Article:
That's a shot of the bridge at right, with a few of our fellow hikers looking up in wonder.

The next day, M began to come down with the cold that P had been fighting all week, and so we took the day off. We drove to Scotty's Castle, Ubehebe Crater, and Rhyolite, Nevada, and generally took life easy. It was a nice way to spend a warm sunny day in February. and it seemed to be a reasonably good medicine for fighting a cold.

We found a few more places that we would like to hike in the future, including a couple of places we'd like to backpack. That night in the campground, we enjoyed a chat with a neighbor and were already thinking about next time.

And on the way home, we found ourselves in one more adventure, as M suggested we take the road to Wildrose on the way to Ridgecrest and home.

That's what we did. Only upon arriving at the turn-off to Wildrose, some 15-20 miles up the road, we found the rest of the road was marked "Closed." Oops.

How bad could it be? We were about to find out. After two enormous potholes in the first fifty feet of the road, it wasn't too bad. There were clearly areas that were eroded away, and the road dwindled down to a single lane between steep drop-offs. But the road was passable. It was beautiful. And we saw a small herd of wild burros on the way, as well. With a sigh of relief, we eased past the last narrow section about mile from the end of the road...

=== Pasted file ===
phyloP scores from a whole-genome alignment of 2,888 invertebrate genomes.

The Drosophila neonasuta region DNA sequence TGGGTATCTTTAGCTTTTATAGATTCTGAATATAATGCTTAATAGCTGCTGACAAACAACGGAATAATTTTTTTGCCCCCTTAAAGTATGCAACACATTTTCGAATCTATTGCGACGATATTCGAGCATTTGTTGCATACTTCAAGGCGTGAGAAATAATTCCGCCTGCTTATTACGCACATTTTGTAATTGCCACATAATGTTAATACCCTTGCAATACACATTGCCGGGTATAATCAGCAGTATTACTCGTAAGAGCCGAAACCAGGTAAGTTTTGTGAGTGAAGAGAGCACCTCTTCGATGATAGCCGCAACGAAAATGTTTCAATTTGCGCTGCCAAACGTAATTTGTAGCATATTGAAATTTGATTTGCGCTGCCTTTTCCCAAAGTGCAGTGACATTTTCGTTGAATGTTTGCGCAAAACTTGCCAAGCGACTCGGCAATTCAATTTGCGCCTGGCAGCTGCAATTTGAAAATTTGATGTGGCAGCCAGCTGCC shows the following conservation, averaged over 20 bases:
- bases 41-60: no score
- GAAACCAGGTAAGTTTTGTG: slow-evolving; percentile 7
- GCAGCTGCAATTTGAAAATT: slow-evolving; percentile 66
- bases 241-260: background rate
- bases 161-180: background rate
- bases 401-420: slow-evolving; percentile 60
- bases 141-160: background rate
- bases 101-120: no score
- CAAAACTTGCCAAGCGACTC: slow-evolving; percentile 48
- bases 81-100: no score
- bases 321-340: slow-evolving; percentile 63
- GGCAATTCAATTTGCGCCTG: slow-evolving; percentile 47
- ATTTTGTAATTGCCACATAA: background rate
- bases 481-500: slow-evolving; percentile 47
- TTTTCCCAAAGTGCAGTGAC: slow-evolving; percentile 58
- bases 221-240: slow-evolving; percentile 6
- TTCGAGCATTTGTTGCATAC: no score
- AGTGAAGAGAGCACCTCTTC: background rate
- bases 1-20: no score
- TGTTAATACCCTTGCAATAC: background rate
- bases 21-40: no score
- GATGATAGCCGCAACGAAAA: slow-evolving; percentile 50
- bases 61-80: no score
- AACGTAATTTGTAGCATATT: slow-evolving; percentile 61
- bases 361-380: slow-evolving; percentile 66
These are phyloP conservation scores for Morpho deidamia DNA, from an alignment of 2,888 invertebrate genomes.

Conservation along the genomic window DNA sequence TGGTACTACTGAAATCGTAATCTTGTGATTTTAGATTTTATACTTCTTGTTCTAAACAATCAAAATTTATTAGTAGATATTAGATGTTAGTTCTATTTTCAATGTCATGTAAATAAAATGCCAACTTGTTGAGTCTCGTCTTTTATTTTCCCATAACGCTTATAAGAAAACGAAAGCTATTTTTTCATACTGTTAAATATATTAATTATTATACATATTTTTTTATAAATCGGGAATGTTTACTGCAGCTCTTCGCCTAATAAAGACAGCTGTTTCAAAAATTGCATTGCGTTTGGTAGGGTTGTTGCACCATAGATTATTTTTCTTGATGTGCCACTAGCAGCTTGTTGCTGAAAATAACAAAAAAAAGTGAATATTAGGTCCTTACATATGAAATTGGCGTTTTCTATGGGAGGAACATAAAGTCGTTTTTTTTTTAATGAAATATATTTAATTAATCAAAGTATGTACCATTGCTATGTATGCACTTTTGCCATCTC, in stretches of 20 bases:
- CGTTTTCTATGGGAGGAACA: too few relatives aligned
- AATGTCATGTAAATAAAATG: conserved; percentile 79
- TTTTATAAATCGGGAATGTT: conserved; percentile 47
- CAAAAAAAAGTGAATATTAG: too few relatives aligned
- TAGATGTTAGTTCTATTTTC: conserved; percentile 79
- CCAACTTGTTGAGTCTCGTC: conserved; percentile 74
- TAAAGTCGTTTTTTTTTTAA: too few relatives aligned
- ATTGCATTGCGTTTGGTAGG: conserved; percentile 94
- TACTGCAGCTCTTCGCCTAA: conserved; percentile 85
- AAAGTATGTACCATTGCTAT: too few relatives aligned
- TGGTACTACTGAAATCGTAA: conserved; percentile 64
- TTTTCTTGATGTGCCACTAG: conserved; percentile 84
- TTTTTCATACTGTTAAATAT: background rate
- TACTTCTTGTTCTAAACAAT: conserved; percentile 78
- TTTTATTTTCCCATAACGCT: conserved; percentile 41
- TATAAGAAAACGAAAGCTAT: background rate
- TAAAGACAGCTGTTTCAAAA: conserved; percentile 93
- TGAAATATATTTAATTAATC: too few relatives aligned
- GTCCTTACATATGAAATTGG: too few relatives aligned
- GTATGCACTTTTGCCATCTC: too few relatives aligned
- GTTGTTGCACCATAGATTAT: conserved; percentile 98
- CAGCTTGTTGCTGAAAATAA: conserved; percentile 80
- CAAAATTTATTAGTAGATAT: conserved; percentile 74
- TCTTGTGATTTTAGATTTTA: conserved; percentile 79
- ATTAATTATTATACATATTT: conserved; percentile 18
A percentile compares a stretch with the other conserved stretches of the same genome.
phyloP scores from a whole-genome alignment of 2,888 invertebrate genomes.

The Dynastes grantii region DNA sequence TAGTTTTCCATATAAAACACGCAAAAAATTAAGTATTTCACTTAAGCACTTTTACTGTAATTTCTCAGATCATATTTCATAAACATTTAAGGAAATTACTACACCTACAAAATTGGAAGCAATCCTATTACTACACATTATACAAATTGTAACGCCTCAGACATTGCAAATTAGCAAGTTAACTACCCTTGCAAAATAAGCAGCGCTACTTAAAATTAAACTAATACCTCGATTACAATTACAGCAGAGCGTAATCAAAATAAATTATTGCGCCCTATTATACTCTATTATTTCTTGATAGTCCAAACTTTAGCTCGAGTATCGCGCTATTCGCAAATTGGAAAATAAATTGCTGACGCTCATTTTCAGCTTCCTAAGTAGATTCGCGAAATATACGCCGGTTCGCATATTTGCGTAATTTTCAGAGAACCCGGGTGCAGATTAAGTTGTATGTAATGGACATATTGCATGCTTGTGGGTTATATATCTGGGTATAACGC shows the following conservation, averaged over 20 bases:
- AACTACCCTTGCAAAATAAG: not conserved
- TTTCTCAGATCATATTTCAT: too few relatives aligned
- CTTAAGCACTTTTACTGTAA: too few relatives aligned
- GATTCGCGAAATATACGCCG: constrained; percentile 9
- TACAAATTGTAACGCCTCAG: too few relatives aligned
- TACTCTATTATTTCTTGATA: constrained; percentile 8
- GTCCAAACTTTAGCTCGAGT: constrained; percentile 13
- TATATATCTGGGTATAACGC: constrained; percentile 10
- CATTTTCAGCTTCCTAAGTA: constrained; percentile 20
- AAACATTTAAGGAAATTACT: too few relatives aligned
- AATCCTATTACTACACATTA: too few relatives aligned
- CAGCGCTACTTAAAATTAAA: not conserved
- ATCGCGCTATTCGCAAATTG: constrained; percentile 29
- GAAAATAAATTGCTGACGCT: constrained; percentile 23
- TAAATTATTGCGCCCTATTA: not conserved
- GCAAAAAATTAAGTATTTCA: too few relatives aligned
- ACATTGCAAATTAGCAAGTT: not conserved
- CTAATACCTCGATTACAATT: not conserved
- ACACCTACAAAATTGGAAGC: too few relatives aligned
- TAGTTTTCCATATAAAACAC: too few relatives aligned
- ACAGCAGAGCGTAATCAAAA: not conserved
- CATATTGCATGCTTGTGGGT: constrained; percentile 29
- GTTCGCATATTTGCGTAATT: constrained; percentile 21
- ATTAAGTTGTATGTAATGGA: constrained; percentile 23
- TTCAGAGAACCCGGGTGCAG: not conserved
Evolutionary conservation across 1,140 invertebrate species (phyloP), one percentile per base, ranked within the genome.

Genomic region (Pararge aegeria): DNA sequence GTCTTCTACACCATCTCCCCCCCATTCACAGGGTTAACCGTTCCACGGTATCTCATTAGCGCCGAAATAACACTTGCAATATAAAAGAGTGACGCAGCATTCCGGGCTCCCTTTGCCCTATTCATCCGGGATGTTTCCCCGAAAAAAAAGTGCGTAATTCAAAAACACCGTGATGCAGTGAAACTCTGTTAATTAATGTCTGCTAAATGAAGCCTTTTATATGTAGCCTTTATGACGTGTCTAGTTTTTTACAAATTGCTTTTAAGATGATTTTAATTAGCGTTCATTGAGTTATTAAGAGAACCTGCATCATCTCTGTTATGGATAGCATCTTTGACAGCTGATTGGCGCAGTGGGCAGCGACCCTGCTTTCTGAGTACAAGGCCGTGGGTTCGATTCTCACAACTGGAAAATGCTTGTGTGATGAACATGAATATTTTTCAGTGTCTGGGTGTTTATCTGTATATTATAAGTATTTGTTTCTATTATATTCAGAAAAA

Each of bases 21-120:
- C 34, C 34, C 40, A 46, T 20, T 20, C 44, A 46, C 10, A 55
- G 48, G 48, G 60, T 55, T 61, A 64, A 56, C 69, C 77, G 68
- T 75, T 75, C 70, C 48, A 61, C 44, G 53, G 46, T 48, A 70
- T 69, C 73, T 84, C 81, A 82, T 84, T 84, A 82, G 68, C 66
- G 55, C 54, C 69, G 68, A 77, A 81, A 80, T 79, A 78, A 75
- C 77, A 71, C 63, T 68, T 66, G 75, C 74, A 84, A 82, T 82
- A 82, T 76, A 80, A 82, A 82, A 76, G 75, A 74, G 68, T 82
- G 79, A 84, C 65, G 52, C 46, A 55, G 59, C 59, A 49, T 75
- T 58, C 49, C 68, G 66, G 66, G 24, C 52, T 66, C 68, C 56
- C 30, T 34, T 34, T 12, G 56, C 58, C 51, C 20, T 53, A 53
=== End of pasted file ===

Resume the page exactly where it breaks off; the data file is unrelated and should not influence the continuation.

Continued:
And so we added to the legend of the little blue Escape, and drove past the "Road Closed" sign in the other direction, slipped out onto the Panamint highway, and sped off to Trona and home.

The weather was nearly perfect for our trip. The hottest temperature was 90F at the Furnace Creek visitors' center in the middle of the afternoon, and the coldest was about 32F in Cottonwood Canyon at 3500 feet during our backpacking trip. The skies were clear, the flowers were just barely beginning to show, and the hiking was delightful.